To officially welcome President Martelly to the City Beautiful, Mayor Buddy Dyer took this opportunity to represent to His Excellency the Key to the City On Monday, July 15, 2013, President Martelly met with representatives from local companies to discuss the investment opportunities in Haiti and the commitment of his administration to assist them. The Panel also included the Minister of Finance and Commerce Wilson Laleau, Ambassador Paul Altidor and the Chief of Mission Consul Laurent Prosper. Present at the meeting were, Mayor Buddy Dyer, Harris Rosen CEO of Rosen Hotels and Resorts, John McReynolds, Senior VP External Affairs, Universal, Richard J. Maladecki, President & CEO, Central Florida Hotel & Lodging Association, Jay Galbraith, VP State & Domestic Affairs, SeaWorld Parks & Entertainment, Brian Besanceny, Senior VP, Public Affairs & Worldwide Government and Industry Relations, Walt Disney World Resort and Phillip N. Brown, Executive Director, Greater Orlando Aviation Authority. Also that day, at the NAACP Healthcare Luncheon, First Lady Sophia Martelly in her remarks discussed challenges related to health and steps of improvement for Haiti’s current health system. President Martelly is the first Haitian president to address the delegates at a National NAACP Convention.

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The Verdict: A Legal Conversation Where do we go from here?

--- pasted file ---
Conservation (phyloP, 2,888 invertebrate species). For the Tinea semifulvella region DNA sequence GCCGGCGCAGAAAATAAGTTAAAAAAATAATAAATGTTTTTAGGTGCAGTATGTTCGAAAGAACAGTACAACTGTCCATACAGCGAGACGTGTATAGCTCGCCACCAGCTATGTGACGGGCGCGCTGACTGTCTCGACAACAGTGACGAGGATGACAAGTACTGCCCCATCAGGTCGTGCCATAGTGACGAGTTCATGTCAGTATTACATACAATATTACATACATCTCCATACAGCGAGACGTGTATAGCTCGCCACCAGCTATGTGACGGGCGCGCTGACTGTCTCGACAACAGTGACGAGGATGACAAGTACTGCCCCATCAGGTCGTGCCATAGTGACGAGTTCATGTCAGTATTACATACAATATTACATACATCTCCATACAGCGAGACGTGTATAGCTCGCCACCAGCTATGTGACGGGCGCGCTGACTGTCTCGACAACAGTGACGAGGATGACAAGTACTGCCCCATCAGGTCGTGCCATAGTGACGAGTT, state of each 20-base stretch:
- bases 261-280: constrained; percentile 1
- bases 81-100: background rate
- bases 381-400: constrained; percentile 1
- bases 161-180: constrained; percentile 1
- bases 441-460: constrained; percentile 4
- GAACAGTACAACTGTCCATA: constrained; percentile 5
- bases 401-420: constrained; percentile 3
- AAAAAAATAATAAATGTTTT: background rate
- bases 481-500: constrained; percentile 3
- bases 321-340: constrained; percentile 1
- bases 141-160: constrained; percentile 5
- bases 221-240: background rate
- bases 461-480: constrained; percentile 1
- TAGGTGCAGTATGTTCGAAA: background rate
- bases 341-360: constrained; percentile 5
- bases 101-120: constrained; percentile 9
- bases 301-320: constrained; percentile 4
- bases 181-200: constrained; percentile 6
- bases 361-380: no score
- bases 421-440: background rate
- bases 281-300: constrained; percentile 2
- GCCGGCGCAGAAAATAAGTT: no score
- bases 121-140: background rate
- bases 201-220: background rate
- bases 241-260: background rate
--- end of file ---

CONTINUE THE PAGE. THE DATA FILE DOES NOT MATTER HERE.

It was my hope that this forum would have provided an educational basis for our local community, as well as encourage them to move forward in changing the law.

By Camara A. Williams Esq.

ast month (July 24th 2013), on the campus of my alma mater FAMU College of Law, I put together a forum of speakers to discuss the laws surrounding the Trayvon Martin tragedy and the George Zimmerman verdict result. It was an impactful panel consisting of Fla. Sen. Minority Leader Chris Smith (he is leading the charge to amend the stand your ground law), State Sen. David Simmons (he co-wrote the current stand your ground law), Natalie Jackson Esq. (The Martins family attorney), Patricia Broussard (Constitutional Law professor), and myself. There was a litany of different issues discussed from the cultural impact of the tragedy and the verdict, the views of the African American community, the position of the conservative base, and both the benefits and detriments of the law, as well as the constitutional effects.

However, unfortunately because of our limited capacity of 250 seating (it was a standing room only), many people did not get a chance to participate in the discussion, and as such have a hard time still understanding the law. As such, because of my continued pursuit of educating the surrounding community and empowering them knowledge to move forward. I have decided to give a current breakdown the law. Florida Statutes Chapter 776 (Pre-2005) Prior to 2005 there was no provision in Chapter 776 to address the use of deadly force while a person was in their home. Before justifiable deadly force was used, the homeowner had to rely on section 776.012 (Use of force in defense of person), which simply stated: A person is justified in the use of force, except deadly force, against another when and to the extent that the person reasonably believes that such conduct is necessary to defend himself or herself or another against such other’s imminent use of unlawful force. However, the person is justified in the use of deadly force only if he or she reasonably believes that such force is necessary to prevent imminent death or great bodily harm to himself or herself or another or to prevent the imminent commission of a forcible felony.